1. Explain to students why (benefits) and how (procedures and group formation) collaborative learning will be used in the course. Introduce it on the syllabus and within your course orientation.
  2. Break down the collaborative process into easy to understand steps and provide instructional guidance about working in groups. Consider using group contracts for larger collaborative projects.
  3. Build in required technology practice at the beginning of the course. Be careful not to cognitively overload students with too many different technologies. Also, inform students about all used technologies’ privacy policies on your syllabus.  (For example, HuskyCT/ Blackboard Privacy Policy; Microsoft Privacy Statement, etc.)
  4. Integrate incremental instructor check-ins to provide formative feedback to groups and create a contingency plan for potential group issues, such as student add/drops, complaints, etc.
  5. Explain how group work will be assessed/graded.
  6. Evaluate the collaborative activities from both the student and instructor perspectives.  Consider including anonymous student surveys.

Other Collaborative Technologies

A few other technologies used by UConn faculty include, Discord and Slack.  These technologies are geared towards social/community building, but with intentional design, they could also be used for collaborative learning.  Note: UConn does not currently offer technical support for faculty and students using these applications.


  1. Barshay, J. (2020, September 28). Improving college exams during remote learning: A bicoastal experiment in administering collaborative two-stage exams via Zoom shows promiseHechinger Report.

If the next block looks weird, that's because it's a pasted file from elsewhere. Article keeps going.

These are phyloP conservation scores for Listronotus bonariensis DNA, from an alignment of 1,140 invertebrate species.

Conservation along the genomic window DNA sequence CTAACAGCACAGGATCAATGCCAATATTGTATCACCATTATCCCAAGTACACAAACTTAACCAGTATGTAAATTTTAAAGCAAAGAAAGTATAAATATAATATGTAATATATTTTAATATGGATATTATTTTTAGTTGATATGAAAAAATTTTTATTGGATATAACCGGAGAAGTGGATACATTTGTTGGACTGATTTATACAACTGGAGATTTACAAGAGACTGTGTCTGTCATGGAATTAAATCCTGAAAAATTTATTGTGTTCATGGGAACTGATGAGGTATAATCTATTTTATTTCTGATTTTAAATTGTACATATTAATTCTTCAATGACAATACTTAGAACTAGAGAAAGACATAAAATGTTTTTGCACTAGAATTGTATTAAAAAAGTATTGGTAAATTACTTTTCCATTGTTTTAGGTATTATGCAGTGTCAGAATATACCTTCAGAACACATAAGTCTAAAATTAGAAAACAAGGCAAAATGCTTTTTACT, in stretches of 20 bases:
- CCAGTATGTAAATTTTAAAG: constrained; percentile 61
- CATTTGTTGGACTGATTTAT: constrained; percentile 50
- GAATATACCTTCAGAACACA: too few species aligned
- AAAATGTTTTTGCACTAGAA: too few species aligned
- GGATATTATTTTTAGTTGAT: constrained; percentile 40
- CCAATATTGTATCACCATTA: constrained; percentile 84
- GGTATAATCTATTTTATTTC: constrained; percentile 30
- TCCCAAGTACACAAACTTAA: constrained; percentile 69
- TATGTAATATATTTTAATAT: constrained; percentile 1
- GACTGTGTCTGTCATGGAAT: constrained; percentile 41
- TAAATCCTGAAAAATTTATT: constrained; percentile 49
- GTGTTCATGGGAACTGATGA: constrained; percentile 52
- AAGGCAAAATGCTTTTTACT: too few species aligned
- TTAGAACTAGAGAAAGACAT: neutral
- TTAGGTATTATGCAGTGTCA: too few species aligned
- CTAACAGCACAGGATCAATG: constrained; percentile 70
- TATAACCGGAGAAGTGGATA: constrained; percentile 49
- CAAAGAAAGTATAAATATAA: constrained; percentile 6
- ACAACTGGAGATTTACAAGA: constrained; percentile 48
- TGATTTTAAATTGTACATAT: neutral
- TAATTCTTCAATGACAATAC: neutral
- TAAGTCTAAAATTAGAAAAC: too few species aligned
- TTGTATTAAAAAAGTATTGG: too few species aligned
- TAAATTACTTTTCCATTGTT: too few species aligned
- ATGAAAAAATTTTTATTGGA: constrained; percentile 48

2. Brame, C.J. and Biel, R. (2015). Setting up and facilitating group work: Using cooperative learning groups effectively. Retrieved [October 22, 2020] from
  3. Chapter 2 – Concepts of Online Collaborative Learning in Chih-Hsiun Tu. (2004). Online Collaborative Learning Communities: Twenty-One Designs to Building an Online Collaborative Learning Community.
  4. Cornell University’s Center for Teaching Innovation. Collaborative Learning.
  5. Hesterman, S. (2016).  The Digital Handshake: A Group Contract for Authentic eLearning in Higher Education, Journal of University Teaching & Learning Practice, 13(3).
  6. Liberman, M. (2018, April 25). Online Students Don’t Have to Work Solo. Inside Higher Ed.
  7. Morrison, D. (2012, March 24). Why we need group work in Online LearningOnline Learning Insights.
  8. Romaniuk, S. (2018, March 24). Collaborative and Active Learning In Higher Education Classrooms. eLearning Industry.
  9. Smith Budhai, Stephanie. (Jan. 29, 2016).  Designing Effective Team Projects in Online Courses.
  10. UNSW’s Teaching and Learning. Group Work.